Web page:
Our VP of Intelligence, Andrew Ramlo spoke last week at Urban Development Institute's April luncheon event. Andrew's keynote presentation spoke to the following points:
Purchasing power among local buyers is one of the main factors influencing home prices: as purchasing power increases, so do real estate values, and when purchasing power is curtailed, prices can fall. Declining and historically low interest rates have been significant contributors to growing purchasing power, as have increasing household incomes.
Mortgage-free homeowner equity is significant within the region (estimated at more than $355 billion), with most of it held by baby boomers. For many first-time home buyers, this equity held by the bank of Mom and Dad is helping to increase their purchasing power.
While foreign buyers and speculation both play a role in the real estate market, neither is as significant as public perception would suggest.
The new OSFI mortgage stress test that took effect in January -- requiring new applicants for uninsured mortgages to qualify at their contract rate plus two per cent, or at the Bank of Canada posted rate, whichever is greater -- will curtail market activity. In having to clear this new hurdle, the purchasing power of these households will fall by 15-20 percent.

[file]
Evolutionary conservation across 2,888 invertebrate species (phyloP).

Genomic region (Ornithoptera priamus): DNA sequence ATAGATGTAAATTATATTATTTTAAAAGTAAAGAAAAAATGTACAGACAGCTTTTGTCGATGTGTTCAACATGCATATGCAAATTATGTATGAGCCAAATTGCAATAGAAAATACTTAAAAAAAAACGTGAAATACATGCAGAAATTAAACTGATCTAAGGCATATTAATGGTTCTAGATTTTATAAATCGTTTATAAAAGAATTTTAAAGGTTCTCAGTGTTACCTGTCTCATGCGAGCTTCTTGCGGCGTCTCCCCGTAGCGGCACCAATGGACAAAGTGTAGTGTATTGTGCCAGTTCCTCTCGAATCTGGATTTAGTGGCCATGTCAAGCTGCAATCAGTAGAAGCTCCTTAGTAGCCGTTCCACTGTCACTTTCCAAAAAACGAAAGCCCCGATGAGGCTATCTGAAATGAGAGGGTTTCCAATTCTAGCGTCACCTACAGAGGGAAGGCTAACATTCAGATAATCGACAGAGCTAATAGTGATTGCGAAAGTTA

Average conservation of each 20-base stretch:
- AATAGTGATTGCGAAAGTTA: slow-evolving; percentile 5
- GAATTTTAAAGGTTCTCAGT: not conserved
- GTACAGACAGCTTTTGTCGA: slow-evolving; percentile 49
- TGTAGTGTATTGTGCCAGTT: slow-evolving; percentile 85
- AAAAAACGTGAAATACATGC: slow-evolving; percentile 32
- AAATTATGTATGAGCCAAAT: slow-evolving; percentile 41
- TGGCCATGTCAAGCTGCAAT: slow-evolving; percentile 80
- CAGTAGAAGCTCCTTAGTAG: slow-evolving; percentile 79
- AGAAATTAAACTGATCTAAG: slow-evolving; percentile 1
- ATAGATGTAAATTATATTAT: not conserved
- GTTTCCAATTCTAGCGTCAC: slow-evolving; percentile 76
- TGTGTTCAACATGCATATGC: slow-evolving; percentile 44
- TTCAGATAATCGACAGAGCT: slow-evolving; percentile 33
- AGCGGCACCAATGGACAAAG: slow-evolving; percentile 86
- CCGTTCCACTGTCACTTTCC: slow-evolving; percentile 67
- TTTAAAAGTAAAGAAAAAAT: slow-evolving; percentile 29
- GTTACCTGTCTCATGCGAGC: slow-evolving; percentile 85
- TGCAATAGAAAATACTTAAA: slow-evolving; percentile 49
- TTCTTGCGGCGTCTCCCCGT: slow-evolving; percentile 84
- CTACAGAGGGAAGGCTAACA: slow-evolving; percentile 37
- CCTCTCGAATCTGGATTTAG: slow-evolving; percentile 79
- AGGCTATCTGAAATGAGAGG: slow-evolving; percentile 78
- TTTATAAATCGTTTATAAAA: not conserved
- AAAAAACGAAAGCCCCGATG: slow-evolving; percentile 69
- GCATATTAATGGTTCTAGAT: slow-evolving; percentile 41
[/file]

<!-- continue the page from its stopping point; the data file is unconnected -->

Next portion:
We expect that the combined effects of the new mortgage stress test, rising interest rates, and recent provincial housing policies will result in a realatively subdued spring market. If history is a good predictor of the future (which sometimes it is not), we should expect the current softer conditions to persist for the next 10-12 months. An expanding provincial economy could serve to compress this outlook, while uncertainty with regard to future directions in provincial housing policies could serve to elongate it.
All images by Broda Photography.